Consequently, in the aftermath of this public investigation, it became important for the new ruling party to establish a new precedent of taking action against anything that looked like Amber Gold. With a newly-politicized judicial system following the PiS win, there was plenty of incentive to find a new financial threat against the Polish people and make a supreme example out of it. So there was a swing from the previous administration’s complacency to the other extreme of what could be described as hyper-sensitivity and hyper-vigilance among the country’s prosecutors. To show the country its strength and its diametrically different approach, the new party was eager to take swift and strong action against any offenders.
Politicization of the Polish Judicial System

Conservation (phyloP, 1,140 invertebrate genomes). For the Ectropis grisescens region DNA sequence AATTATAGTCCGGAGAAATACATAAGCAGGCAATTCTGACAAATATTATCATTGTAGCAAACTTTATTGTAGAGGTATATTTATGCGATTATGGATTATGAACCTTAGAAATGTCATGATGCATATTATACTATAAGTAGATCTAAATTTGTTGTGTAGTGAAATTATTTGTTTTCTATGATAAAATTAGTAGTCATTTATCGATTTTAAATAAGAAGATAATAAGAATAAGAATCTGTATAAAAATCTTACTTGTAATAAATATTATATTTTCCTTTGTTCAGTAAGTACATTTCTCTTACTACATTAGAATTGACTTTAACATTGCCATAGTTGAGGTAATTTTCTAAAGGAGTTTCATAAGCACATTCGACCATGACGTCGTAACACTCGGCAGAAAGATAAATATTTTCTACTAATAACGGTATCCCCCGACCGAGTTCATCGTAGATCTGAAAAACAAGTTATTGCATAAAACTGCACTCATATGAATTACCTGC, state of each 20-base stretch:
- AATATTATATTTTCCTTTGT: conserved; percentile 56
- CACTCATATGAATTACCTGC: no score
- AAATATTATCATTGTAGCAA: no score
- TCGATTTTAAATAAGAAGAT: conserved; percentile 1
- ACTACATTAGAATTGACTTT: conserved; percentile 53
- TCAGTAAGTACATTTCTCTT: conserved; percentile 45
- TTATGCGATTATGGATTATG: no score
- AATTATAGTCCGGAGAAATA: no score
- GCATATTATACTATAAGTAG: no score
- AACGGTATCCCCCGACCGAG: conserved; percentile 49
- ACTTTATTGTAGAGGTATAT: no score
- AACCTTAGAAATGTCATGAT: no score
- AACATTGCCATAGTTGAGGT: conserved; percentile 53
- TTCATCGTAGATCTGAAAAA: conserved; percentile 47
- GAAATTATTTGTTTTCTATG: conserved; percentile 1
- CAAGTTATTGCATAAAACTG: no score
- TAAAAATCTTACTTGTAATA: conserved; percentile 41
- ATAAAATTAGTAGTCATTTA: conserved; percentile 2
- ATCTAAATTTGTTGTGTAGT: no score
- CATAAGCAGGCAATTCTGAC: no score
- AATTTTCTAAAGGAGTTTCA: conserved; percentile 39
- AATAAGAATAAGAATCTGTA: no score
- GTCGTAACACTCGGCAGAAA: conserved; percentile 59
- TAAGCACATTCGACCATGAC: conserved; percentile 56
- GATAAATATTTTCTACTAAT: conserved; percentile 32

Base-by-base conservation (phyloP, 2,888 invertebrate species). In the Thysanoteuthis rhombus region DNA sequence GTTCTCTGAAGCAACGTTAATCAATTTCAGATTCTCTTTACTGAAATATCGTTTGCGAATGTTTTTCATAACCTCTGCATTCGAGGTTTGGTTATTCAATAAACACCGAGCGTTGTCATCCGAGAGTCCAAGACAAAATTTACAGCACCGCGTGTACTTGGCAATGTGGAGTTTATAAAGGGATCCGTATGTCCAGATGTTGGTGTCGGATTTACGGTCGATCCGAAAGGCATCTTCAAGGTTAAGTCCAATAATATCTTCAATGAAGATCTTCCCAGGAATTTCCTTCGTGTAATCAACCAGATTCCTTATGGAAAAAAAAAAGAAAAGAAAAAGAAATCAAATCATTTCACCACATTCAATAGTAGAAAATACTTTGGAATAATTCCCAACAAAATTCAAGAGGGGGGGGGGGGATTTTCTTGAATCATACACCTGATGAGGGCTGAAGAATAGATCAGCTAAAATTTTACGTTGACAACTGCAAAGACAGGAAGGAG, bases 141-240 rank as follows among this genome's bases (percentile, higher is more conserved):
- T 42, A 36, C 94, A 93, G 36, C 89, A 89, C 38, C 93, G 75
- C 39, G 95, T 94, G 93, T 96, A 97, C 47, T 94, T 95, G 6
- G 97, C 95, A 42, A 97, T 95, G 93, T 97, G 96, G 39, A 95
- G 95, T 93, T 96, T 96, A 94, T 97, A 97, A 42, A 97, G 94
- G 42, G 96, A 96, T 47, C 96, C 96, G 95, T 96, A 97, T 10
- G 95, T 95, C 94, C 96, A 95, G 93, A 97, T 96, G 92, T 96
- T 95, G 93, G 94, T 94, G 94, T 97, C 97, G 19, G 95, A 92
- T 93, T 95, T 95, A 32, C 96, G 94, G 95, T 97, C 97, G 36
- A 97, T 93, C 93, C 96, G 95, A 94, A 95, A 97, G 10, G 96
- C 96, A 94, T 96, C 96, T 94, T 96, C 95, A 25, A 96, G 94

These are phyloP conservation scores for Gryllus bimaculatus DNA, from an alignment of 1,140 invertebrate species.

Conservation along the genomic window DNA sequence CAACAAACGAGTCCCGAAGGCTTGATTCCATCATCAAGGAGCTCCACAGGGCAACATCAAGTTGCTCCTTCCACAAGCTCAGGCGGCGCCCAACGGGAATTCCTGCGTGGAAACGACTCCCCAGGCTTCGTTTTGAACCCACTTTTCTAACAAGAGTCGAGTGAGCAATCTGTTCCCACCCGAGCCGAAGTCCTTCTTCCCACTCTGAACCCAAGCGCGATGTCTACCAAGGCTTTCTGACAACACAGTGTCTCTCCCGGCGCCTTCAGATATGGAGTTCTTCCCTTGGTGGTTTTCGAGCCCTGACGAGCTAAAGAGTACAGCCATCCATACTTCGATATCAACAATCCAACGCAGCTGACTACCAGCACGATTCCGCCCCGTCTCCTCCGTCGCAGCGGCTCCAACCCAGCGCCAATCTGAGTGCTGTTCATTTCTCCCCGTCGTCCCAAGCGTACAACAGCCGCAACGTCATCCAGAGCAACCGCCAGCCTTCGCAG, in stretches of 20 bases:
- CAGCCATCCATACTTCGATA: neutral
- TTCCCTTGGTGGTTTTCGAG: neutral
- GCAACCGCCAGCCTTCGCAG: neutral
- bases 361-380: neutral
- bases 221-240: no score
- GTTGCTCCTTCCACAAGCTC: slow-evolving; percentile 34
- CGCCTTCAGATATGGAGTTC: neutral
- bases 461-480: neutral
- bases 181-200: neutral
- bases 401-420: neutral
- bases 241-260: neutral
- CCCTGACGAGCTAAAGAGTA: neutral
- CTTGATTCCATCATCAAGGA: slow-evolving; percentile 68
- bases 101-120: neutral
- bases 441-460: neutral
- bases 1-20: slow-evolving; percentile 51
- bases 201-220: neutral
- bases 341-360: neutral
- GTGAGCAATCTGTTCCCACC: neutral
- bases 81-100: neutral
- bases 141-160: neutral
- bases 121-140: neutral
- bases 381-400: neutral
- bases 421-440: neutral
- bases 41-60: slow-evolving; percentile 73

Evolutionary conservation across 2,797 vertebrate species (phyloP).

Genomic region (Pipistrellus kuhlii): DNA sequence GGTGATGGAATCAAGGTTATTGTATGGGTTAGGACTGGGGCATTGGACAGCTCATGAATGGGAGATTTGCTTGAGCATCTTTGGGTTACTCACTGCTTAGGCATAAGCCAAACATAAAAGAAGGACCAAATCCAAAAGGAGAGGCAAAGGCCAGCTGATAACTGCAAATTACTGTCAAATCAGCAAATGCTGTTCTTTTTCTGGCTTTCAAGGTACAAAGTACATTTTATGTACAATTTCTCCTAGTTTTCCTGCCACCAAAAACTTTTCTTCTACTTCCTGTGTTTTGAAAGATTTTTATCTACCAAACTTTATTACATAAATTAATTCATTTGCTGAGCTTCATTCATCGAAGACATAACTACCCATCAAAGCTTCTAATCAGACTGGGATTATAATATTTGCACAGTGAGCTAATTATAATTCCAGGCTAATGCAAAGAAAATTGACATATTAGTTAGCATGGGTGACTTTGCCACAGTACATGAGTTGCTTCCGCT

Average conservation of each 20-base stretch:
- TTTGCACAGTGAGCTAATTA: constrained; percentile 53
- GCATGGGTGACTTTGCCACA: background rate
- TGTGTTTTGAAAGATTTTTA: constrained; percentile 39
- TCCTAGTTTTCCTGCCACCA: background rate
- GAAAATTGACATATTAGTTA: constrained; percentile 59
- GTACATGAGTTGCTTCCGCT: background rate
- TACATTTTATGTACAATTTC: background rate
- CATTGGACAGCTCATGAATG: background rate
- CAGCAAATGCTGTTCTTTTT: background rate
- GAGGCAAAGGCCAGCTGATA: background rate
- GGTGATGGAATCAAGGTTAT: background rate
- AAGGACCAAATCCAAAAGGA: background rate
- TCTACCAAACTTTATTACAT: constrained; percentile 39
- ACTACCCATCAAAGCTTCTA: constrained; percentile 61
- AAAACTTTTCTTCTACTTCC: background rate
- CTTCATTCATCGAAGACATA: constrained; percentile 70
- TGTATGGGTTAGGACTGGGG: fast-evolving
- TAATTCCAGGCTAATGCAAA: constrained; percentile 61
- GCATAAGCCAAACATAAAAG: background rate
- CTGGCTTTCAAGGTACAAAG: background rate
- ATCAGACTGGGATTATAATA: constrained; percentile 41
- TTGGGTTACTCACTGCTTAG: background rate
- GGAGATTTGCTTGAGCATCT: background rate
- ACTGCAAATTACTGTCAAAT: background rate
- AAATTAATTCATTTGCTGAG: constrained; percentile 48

In October 2015, there was a political shift as the Law and Justice Party (PiS) became the ruling party of Poland, after 8 years under the rival Civic Platform Party (PO). Law and Justice is a national conservative, Christian democrat, right-wing populist political party in Poland. When PiS came to power, they immediately started to start making changes within the judicial system. It’s been widely reported that the judicial system has lost its independence and has become highly politicized. PiS has been massively disruptive to the over 6,000 public prosecutors in the Polish system. This systemic insecurity has undoubtedly fueled an environment of fear and hyper-sensitivity among those working within the system.